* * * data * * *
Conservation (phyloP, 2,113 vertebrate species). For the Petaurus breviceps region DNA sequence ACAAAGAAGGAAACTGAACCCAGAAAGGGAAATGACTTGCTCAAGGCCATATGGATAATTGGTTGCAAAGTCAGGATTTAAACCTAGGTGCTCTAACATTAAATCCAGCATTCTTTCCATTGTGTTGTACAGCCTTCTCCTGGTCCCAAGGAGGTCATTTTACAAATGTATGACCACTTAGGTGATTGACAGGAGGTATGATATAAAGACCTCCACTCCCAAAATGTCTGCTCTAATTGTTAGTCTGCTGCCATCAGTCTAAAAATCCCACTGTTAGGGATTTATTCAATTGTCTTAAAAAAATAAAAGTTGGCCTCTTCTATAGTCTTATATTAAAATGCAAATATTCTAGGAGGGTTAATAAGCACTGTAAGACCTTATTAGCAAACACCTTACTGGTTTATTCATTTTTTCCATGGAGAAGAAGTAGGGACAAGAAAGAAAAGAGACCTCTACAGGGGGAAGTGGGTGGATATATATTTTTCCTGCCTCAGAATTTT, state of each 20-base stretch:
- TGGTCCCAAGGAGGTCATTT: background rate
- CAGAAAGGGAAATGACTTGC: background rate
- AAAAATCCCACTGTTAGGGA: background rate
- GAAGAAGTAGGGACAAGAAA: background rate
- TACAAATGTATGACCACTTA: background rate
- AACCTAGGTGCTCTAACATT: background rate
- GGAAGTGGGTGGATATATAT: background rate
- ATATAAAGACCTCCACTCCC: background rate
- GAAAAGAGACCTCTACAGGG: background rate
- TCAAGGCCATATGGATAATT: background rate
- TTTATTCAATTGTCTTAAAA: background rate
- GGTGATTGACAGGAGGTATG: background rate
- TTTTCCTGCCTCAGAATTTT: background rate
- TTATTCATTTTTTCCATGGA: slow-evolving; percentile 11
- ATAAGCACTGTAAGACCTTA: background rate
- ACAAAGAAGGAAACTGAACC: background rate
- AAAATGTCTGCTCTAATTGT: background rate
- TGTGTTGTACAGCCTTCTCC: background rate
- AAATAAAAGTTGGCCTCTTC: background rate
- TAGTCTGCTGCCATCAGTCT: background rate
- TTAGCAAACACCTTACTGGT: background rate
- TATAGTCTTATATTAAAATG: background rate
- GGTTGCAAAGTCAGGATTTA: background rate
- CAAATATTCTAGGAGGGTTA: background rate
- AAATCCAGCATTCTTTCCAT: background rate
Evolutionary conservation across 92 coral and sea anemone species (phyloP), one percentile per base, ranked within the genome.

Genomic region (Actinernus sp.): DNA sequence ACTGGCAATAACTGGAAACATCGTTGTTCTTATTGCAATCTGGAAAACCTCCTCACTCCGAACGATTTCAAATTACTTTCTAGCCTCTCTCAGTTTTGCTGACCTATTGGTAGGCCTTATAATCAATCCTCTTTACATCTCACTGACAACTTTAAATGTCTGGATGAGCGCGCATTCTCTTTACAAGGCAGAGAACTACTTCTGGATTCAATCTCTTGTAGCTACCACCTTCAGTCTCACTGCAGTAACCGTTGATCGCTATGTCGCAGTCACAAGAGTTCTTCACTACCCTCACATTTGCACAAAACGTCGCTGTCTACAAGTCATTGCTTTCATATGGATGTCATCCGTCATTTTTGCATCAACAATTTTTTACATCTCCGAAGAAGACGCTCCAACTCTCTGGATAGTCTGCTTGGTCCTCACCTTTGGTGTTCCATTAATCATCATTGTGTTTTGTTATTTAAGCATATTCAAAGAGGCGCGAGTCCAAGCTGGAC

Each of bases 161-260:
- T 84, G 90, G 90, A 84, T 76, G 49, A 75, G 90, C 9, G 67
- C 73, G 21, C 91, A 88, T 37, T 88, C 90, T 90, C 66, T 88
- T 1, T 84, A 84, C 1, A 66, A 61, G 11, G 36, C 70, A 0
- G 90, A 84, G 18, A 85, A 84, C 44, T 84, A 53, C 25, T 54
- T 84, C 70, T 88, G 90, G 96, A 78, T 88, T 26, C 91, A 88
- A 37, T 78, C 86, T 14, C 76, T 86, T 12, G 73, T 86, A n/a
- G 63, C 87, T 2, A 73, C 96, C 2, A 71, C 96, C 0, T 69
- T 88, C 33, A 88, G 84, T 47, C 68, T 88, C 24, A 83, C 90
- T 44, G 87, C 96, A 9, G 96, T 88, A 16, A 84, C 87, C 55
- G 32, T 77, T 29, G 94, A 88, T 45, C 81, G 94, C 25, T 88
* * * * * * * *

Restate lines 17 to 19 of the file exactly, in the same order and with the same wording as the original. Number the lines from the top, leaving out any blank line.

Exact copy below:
- ACAAAGAAGGAAACTGAACC: background rate
- AAAATGTCTGCTCTAATTGT: background rate
- TGTGTTGTACAGCCTTCTCC: background rate